Besides the creativity, engagement, and scaffolding that are so evident in her syllabi and in student comments, Professor Beck is known for her “laser focus on self-reflection in her teaching.” When a colleague was asked to teach the graduate level Greek survey for the first time, Professor Beck not only shared her syllabus, assignments, glossed passages, and in-class activities, but she also shared the notes she had left for herself how to revise each aspect of the course the next time she taught it. Similarly, she asks students to give feedback to the professor and to articulate goals for themselves. And after her grad students have presented a scholarly article to the class, she asks them “what can you learn from this for your own work?”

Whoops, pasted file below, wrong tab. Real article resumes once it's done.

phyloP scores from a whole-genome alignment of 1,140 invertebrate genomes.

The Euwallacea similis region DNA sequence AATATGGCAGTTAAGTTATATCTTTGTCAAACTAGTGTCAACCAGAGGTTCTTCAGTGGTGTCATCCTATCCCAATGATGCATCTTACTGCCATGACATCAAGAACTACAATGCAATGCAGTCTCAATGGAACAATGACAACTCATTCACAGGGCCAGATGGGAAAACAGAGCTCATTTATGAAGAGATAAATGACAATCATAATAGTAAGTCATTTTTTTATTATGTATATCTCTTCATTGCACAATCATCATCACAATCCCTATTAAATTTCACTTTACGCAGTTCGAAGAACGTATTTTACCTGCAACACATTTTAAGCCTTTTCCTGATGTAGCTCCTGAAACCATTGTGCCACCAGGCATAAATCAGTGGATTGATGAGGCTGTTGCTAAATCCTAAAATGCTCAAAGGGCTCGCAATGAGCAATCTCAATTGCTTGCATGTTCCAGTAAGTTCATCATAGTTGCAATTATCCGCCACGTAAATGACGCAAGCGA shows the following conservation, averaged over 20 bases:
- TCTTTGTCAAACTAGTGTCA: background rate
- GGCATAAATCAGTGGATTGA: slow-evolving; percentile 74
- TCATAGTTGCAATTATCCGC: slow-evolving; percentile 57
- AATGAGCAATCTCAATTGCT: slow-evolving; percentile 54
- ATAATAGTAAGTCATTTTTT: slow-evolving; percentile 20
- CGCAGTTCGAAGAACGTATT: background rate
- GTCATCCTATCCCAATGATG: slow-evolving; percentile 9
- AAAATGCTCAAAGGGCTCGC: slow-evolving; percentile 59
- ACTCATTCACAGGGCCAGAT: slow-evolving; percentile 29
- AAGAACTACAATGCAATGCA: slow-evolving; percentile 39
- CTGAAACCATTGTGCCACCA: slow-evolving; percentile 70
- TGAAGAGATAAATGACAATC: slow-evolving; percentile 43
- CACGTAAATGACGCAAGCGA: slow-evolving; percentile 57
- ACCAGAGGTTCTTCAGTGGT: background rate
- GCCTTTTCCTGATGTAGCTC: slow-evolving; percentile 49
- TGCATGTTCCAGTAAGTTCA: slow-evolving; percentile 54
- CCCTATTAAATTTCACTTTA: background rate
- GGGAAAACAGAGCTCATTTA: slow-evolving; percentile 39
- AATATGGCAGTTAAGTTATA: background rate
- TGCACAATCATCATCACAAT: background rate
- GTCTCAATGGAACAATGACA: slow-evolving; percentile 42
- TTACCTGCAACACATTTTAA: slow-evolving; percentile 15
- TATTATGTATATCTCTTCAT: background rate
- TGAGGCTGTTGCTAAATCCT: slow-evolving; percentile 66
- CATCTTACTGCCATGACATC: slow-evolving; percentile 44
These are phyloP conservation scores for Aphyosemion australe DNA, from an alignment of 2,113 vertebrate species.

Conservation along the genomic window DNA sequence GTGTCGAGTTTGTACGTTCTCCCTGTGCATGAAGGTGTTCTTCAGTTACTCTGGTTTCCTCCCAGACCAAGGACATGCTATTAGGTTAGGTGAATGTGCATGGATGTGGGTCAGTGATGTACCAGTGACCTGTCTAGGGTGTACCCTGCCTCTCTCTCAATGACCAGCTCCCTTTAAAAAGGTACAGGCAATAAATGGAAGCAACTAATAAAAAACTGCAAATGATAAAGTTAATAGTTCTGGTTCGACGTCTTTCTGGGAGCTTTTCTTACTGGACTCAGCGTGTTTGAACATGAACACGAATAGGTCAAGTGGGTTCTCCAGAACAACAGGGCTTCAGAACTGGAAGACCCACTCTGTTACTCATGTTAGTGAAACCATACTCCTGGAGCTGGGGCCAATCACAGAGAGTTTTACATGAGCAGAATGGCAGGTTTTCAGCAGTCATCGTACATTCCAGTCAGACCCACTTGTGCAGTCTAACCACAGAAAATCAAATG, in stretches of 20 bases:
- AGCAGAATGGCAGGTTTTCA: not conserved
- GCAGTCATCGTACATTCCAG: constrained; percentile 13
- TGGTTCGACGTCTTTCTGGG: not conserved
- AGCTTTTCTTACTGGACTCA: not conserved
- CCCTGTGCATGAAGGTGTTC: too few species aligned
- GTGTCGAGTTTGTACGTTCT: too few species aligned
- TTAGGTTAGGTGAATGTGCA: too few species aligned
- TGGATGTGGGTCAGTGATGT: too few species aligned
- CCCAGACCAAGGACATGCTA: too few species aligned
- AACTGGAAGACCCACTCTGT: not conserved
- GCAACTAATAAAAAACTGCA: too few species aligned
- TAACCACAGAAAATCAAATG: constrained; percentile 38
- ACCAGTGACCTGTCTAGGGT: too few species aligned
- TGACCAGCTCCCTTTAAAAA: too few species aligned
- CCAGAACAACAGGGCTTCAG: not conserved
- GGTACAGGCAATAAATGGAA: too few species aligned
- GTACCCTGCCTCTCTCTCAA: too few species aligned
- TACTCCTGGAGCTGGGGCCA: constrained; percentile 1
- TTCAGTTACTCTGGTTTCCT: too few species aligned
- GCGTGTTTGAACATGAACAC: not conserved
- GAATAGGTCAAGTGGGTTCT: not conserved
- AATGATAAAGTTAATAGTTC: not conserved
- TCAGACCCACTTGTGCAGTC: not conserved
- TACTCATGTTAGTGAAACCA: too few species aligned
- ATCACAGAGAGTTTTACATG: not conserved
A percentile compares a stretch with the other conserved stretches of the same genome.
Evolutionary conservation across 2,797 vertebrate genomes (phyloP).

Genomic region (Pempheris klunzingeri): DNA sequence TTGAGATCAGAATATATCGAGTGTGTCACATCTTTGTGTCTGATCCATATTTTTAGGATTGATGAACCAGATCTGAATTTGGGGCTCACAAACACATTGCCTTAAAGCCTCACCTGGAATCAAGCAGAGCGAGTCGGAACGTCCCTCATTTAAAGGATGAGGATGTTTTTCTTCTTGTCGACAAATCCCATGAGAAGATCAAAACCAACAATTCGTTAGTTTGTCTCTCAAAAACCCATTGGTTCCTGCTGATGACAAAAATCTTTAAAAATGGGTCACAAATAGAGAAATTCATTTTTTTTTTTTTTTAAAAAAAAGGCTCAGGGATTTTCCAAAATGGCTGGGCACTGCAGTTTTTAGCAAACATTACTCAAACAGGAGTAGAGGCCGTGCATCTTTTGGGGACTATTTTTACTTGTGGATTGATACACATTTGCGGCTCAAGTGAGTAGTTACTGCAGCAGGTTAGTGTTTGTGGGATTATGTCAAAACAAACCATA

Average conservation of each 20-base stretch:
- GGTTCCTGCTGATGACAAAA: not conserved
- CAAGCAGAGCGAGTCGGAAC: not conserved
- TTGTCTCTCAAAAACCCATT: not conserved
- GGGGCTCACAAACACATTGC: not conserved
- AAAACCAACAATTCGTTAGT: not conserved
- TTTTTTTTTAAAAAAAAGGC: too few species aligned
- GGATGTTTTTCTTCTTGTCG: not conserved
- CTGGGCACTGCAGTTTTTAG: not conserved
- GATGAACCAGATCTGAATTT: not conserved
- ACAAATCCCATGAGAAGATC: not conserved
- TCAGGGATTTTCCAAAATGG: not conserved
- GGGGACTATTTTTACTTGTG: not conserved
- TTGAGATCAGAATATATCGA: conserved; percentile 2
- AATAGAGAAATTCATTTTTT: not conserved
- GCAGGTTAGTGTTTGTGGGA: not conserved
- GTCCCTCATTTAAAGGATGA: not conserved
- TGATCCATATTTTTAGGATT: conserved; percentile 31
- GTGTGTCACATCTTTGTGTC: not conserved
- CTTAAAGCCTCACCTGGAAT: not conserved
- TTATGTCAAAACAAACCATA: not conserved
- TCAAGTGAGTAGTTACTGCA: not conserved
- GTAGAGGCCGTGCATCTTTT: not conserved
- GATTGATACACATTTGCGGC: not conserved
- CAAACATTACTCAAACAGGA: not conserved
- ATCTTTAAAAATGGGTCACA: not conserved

Finally, it is clear that Professor Beck cares about the big picture, how to be comfortable with shades of gray, how to have dialogue with those whose opinions differ from yours, how to change your mind in light of new information, and how to admit you are wrong without being defensive. Her August op-ed in the Austin American-Statesman reminds us that we may experience a “rush of feelings” as we return to school during a pandemic and the importance of relying on each other to understand the material we are studying together. One student comment sums up Professor Beck’s impact: “I appreciate the space you’ve created for discussions but also the manner that you place your reasoning and [show your] understanding for everyone’s point of view, and really what it means to be human.

We are honored to recognize Deborah Beck for her outstanding teaching with the SCS’s 2021 Award for Excellence in Teaching of the Classics at the College and University Level.

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Richard Ellis, Continuing Lecturer at the University of California at Los Angeles